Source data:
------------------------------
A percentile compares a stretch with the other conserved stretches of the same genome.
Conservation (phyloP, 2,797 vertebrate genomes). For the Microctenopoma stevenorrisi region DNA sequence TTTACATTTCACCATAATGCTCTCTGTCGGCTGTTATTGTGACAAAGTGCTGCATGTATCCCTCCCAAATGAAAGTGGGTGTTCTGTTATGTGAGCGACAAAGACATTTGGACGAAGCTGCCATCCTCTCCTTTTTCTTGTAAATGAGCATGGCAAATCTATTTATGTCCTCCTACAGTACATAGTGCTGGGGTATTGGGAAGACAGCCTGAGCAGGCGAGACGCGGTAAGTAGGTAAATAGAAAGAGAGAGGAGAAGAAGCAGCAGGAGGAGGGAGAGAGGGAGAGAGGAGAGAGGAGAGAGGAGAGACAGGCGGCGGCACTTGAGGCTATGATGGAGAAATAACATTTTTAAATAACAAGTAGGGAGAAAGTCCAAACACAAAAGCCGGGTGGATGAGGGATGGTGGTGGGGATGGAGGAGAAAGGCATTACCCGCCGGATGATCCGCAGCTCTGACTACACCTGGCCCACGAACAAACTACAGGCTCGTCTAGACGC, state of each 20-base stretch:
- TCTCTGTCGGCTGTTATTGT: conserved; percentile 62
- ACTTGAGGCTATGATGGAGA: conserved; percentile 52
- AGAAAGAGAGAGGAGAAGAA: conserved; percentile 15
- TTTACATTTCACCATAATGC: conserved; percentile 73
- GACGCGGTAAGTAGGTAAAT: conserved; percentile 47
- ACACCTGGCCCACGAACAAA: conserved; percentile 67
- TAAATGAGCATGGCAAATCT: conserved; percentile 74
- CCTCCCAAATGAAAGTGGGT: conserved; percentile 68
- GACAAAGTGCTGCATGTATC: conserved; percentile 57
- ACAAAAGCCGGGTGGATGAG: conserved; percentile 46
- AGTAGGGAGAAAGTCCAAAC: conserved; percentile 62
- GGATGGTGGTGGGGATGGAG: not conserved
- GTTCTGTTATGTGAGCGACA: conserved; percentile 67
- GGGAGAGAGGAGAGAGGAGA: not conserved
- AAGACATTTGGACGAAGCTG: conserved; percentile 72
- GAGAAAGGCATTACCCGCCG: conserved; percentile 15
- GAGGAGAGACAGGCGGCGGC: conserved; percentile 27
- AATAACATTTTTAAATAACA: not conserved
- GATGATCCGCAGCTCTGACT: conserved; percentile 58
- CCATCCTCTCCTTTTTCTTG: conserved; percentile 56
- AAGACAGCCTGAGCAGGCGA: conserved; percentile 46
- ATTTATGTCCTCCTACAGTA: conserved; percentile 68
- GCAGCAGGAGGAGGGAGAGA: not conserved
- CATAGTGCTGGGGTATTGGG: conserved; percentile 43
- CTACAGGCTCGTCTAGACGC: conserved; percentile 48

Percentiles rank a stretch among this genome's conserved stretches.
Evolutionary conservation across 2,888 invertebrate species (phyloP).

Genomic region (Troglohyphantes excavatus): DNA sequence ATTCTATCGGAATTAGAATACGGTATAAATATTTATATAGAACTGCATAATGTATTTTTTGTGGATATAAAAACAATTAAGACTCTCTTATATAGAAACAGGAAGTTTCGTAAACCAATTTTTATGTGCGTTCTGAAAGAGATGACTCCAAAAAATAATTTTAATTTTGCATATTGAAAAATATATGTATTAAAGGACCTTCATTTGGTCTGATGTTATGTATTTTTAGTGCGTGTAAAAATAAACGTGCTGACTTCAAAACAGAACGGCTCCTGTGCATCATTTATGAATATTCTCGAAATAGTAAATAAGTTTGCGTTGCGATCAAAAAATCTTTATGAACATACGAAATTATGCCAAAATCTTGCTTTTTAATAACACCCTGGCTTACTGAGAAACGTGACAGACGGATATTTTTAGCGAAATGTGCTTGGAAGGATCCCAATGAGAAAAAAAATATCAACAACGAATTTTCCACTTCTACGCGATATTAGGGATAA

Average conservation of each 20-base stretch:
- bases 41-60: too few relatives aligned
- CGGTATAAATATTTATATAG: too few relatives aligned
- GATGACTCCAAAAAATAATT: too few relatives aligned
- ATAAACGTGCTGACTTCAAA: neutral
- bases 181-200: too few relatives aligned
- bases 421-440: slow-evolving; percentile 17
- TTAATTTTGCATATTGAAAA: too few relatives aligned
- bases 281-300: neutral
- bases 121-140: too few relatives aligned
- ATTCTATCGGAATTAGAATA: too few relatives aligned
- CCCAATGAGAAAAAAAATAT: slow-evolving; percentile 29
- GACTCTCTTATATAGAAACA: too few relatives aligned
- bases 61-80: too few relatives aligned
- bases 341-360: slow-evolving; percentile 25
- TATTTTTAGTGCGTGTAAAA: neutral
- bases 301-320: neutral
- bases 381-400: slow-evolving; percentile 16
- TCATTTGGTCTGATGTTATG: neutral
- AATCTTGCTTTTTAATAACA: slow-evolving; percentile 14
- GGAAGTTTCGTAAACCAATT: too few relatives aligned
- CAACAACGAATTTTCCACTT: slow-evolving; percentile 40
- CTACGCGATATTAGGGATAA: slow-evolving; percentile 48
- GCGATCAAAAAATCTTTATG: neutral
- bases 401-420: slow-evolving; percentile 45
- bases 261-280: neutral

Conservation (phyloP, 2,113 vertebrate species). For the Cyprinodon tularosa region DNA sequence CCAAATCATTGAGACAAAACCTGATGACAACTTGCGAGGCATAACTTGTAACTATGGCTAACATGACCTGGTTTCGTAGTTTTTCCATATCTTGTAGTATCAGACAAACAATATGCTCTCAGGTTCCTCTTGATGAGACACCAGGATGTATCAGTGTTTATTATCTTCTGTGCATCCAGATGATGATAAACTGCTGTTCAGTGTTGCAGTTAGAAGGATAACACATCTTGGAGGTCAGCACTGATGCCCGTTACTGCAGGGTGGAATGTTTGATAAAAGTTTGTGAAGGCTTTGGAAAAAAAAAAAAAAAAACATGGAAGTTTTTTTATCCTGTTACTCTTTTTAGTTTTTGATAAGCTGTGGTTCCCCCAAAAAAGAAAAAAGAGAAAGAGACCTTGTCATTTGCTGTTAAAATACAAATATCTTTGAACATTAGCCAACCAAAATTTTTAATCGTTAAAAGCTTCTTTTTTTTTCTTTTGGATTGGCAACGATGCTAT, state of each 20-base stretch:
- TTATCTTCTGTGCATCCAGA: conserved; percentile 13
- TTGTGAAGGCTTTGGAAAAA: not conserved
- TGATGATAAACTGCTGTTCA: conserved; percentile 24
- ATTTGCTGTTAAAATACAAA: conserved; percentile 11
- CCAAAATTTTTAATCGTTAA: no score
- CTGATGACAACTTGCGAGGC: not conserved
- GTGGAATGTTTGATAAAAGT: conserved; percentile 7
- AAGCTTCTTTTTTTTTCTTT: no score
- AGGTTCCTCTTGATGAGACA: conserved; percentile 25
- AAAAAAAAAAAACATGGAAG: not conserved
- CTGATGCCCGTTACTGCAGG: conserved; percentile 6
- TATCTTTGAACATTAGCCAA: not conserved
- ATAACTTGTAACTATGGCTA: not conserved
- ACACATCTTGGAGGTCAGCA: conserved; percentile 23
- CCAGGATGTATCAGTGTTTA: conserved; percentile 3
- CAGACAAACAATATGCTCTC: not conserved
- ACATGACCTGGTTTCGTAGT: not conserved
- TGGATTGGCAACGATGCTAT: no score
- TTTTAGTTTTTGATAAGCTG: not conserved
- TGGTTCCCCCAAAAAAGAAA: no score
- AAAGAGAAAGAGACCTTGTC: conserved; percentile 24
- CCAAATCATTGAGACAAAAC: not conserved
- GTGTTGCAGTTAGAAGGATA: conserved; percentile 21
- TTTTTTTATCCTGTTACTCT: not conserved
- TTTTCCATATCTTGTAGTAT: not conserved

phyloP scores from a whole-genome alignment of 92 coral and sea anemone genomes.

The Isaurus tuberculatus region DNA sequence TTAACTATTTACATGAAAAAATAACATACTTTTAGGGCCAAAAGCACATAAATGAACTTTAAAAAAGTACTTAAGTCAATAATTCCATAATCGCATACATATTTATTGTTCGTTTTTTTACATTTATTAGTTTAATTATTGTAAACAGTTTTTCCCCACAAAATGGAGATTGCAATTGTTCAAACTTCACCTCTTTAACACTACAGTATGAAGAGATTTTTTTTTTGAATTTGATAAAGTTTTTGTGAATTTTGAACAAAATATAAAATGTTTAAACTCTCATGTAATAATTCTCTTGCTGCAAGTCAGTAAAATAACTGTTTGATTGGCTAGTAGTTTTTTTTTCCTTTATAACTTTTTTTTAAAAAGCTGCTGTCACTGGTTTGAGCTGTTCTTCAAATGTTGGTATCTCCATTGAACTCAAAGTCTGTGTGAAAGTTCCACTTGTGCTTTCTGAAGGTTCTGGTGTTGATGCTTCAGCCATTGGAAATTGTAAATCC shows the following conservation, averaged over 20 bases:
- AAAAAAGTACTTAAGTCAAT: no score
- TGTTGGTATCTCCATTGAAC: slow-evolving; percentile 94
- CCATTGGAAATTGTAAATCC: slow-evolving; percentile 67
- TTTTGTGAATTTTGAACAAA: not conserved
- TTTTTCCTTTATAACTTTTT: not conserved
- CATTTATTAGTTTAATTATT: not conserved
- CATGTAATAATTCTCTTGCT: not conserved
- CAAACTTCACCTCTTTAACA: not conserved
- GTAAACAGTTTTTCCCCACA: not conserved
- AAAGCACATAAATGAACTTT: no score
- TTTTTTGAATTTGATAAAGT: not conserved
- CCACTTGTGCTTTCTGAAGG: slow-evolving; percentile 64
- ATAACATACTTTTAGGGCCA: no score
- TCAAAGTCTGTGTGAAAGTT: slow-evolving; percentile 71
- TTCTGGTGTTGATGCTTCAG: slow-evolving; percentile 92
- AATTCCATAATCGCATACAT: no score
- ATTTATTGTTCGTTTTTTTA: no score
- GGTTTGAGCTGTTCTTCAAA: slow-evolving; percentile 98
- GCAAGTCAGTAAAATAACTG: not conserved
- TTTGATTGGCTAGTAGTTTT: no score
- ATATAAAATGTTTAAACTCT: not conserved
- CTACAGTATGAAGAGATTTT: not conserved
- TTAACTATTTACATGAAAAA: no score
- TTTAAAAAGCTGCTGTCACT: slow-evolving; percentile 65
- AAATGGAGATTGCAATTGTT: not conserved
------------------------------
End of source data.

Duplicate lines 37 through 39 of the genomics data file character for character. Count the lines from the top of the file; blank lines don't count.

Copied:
- bases 421-440: slow-evolving; percentile 17
- TTAATTTTGCATATTGAAAA: too few relatives aligned
- bases 281-300: neutral